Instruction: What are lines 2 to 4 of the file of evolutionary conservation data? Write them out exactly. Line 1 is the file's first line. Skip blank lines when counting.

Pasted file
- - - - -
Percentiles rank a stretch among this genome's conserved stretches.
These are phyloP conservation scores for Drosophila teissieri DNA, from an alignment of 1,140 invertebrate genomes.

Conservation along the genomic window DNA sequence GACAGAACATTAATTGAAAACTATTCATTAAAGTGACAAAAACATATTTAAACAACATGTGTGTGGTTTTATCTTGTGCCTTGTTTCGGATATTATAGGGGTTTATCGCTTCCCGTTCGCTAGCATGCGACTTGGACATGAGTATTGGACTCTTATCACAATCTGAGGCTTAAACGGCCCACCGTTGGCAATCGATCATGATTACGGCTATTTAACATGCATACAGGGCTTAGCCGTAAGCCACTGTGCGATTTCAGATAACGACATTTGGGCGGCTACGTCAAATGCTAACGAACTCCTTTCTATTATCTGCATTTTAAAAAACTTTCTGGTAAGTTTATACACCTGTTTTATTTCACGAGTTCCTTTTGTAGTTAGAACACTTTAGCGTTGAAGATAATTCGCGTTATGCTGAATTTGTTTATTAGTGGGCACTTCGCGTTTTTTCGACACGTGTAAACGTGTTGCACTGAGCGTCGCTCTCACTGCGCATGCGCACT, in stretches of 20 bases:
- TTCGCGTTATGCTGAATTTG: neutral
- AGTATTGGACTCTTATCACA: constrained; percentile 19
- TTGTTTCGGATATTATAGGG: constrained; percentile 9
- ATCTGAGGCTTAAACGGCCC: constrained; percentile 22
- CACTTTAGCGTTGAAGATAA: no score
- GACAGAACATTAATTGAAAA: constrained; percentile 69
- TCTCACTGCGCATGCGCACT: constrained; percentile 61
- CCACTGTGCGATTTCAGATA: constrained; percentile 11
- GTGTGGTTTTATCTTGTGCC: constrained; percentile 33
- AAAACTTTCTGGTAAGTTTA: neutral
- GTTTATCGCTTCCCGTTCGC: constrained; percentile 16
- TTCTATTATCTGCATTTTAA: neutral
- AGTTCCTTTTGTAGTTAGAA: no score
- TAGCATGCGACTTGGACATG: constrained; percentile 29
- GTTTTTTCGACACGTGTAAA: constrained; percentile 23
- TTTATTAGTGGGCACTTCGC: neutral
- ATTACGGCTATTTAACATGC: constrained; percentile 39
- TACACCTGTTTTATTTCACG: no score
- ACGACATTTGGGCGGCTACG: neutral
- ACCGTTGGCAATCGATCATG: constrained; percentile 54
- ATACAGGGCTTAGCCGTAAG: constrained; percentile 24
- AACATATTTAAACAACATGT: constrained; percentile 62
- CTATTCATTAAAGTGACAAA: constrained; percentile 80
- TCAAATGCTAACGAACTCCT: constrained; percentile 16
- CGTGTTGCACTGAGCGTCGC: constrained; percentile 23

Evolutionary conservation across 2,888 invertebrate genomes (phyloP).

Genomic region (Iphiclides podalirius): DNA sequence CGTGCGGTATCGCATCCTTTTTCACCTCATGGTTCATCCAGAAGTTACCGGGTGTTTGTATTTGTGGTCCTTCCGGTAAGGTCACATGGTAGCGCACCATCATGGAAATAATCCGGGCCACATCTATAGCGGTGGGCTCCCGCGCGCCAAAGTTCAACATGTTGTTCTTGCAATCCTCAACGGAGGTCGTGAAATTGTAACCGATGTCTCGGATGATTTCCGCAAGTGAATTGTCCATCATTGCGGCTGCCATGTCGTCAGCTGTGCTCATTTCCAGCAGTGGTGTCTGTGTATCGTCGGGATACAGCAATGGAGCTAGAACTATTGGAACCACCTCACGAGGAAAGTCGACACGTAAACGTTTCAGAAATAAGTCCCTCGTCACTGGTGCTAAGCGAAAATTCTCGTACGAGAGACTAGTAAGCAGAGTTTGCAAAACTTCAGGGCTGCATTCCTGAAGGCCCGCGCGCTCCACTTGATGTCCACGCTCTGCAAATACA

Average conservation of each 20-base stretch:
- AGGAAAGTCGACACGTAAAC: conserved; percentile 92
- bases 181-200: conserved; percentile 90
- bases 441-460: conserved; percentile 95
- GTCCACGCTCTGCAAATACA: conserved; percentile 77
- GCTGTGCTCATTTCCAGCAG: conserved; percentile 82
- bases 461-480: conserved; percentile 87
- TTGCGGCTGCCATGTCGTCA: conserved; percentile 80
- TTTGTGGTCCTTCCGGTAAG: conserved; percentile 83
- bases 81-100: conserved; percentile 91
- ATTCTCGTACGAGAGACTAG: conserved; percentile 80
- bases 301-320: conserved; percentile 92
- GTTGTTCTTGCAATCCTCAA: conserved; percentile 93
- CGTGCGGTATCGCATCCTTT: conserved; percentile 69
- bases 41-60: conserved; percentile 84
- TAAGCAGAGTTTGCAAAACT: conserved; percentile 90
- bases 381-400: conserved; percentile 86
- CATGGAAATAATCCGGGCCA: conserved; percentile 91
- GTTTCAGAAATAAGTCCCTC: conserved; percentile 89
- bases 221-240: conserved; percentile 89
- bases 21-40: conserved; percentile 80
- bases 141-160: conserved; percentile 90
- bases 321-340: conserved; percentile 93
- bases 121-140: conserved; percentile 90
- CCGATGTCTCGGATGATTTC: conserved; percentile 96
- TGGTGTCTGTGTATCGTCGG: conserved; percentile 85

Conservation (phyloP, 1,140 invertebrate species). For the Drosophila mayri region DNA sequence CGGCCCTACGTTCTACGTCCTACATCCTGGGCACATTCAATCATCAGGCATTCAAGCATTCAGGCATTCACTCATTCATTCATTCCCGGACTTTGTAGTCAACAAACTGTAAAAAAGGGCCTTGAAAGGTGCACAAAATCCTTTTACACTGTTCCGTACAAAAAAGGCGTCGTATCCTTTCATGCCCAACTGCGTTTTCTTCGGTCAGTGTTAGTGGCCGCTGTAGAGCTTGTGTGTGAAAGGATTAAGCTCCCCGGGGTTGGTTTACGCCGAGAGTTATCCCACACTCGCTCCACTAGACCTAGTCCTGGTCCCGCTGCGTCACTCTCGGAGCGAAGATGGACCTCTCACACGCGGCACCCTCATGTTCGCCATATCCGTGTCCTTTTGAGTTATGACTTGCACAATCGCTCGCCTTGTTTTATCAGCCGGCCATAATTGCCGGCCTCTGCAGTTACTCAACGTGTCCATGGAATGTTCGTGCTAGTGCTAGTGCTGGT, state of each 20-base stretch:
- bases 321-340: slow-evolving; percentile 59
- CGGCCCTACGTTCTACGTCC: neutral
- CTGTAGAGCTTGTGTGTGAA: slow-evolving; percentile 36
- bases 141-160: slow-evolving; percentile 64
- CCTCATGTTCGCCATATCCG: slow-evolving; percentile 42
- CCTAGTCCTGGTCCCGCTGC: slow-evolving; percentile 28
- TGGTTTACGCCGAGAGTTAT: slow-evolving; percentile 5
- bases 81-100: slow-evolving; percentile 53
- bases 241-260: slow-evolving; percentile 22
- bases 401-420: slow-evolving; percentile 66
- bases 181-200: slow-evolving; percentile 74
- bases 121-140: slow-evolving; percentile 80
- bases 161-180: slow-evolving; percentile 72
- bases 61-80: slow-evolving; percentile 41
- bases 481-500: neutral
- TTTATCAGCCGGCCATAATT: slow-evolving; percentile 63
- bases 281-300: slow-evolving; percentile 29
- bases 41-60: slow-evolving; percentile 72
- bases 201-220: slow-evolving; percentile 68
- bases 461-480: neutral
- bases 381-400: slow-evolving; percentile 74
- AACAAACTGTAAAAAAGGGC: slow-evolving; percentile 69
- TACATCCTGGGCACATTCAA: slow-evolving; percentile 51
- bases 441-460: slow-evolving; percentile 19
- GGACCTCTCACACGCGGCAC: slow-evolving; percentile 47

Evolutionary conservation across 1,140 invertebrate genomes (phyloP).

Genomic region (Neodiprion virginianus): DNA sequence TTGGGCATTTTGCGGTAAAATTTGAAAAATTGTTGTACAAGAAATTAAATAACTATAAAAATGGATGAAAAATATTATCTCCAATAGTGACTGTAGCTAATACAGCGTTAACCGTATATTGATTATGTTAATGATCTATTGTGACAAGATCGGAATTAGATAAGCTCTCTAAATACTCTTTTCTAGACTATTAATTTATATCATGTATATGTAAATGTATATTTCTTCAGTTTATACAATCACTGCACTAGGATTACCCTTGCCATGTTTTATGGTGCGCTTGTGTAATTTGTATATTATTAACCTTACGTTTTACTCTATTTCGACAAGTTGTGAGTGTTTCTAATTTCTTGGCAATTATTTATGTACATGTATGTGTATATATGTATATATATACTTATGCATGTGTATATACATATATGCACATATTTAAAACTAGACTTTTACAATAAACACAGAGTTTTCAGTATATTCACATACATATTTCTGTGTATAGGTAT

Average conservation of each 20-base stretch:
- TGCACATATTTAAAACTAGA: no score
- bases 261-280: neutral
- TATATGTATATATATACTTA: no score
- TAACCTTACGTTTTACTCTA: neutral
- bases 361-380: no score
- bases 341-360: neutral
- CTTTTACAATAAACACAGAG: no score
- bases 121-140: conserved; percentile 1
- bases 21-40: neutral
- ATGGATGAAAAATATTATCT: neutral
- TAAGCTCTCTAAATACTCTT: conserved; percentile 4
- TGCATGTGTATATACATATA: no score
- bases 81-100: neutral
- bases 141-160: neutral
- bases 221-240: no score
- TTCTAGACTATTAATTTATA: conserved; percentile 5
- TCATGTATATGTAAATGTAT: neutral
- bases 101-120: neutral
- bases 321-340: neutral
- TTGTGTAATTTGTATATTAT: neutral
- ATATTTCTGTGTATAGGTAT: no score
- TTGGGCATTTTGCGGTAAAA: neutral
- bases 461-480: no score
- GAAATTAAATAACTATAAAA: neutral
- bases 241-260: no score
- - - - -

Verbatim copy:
These are phyloP conservation scores for Drosophila teissieri DNA, from an alignment of 1,140 invertebrate genomes.

Conservation along the genomic window DNA sequence GACAGAACATTAATTGAAAACTATTCATTAAAGTGACAAAAACATATTTAAACAACATGTGTGTGGTTTTATCTTGTGCCTTGTTTCGGATATTATAGGGGTTTATCGCTTCCCGTTCGCTAGCATGCGACTTGGACATGAGTATTGGACTCTTATCACAATCTGAGGCTTAAACGGCCCACCGTTGGCAATCGATCATGATTACGGCTATTTAACATGCATACAGGGCTTAGCCGTAAGCCACTGTGCGATTTCAGATAACGACATTTGGGCGGCTACGTCAAATGCTAACGAACTCCTTTCTATTATCTGCATTTTAAAAAACTTTCTGGTAAGTTTATACACCTGTTTTATTTCACGAGTTCCTTTTGTAGTTAGAACACTTTAGCGTTGAAGATAATTCGCGTTATGCTGAATTTGTTTATTAGTGGGCACTTCGCGTTTTTTCGACACGTGTAAACGTGTTGCACTGAGCGTCGCTCTCACTGCGCATGCGCACT, in stretches of 20 bases:
- TTCGCGTTATGCTGAATTTG: neutral